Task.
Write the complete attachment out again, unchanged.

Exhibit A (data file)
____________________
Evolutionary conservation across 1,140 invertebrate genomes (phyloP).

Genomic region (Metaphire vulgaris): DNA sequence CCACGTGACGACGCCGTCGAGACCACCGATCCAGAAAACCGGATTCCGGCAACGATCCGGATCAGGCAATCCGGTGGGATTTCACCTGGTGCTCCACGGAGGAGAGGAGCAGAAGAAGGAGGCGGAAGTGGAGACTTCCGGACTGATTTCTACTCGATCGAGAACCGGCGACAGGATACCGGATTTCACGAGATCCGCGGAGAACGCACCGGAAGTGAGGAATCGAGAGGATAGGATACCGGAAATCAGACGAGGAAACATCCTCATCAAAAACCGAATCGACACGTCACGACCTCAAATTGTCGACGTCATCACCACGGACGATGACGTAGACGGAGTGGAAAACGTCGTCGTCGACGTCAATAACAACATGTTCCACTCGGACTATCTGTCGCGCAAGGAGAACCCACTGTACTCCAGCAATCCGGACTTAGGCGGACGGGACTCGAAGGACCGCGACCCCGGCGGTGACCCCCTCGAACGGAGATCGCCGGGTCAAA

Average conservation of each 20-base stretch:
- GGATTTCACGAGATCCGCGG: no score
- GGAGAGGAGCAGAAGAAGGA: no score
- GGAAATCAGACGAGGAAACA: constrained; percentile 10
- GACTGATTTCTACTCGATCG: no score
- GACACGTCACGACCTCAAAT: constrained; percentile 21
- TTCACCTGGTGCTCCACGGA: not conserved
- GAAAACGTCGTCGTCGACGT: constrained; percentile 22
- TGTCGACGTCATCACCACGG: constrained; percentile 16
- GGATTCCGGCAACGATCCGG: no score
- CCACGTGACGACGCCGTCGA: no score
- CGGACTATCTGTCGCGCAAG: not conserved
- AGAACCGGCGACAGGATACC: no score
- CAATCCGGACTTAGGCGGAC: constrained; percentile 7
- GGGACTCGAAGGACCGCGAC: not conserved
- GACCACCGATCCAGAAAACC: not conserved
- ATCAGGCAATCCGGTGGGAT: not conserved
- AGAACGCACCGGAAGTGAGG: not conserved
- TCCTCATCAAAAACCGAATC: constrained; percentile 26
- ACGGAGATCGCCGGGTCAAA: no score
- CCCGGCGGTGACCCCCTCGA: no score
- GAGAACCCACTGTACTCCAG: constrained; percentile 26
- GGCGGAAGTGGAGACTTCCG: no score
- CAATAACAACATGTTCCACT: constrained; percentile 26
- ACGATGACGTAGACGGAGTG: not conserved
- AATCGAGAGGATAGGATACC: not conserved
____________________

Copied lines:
Evolutionary conservation across 1,140 invertebrate genomes (phyloP).

Genomic region (Metaphire vulgaris): DNA sequence CCACGTGACGACGCCGTCGAGACCACCGATCCAGAAAACCGGATTCCGGCAACGATCCGGATCAGGCAATCCGGTGGGATTTCACCTGGTGCTCCACGGAGGAGAGGAGCAGAAGAAGGAGGCGGAAGTGGAGACTTCCGGACTGATTTCTACTCGATCGAGAACCGGCGACAGGATACCGGATTTCACGAGATCCGCGGAGAACGCACCGGAAGTGAGGAATCGAGAGGATAGGATACCGGAAATCAGACGAGGAAACATCCTCATCAAAAACCGAATCGACACGTCACGACCTCAAATTGTCGACGTCATCACCACGGACGATGACGTAGACGGAGTGGAAAACGTCGTCGTCGACGTCAATAACAACATGTTCCACTCGGACTATCTGTCGCGCAAGGAGAACCCACTGTACTCCAGCAATCCGGACTTAGGCGGACGGGACTCGAAGGACCGCGACCCCGGCGGTGACCCCCTCGAACGGAGATCGCCGGGTCAAA

Average conservation of each 20-base stretch:
- GGATTTCACGAGATCCGCGG: no score
- GGAGAGGAGCAGAAGAAGGA: no score
- GGAAATCAGACGAGGAAACA: constrained; percentile 10
- GACTGATTTCTACTCGATCG: no score
- GACACGTCACGACCTCAAAT: constrained; percentile 21
- TTCACCTGGTGCTCCACGGA: not conserved
- GAAAACGTCGTCGTCGACGT: constrained; percentile 22
- TGTCGACGTCATCACCACGG: constrained; percentile 16
- GGATTCCGGCAACGATCCGG: no score
- CCACGTGACGACGCCGTCGA: no score
- CGGACTATCTGTCGCGCAAG: not conserved
- AGAACCGGCGACAGGATACC: no score
- CAATCCGGACTTAGGCGGAC: constrained; percentile 7
- GGGACTCGAAGGACCGCGAC: not conserved
- GACCACCGATCCAGAAAACC: not conserved
- ATCAGGCAATCCGGTGGGAT: not conserved
- AGAACGCACCGGAAGTGAGG: not conserved
- TCCTCATCAAAAACCGAATC: constrained; percentile 26
- ACGGAGATCGCCGGGTCAAA: no score
- CCCGGCGGTGACCCCCTCGA: no score
- GAGAACCCACTGTACTCCAG: constrained; percentile 26
- GGCGGAAGTGGAGACTTCCG: no score
- CAATAACAACATGTTCCACT: constrained; percentile 26
- ACGATGACGTAGACGGAGTG: not conserved
- AATCGAGAGGATAGGATACC: not conserved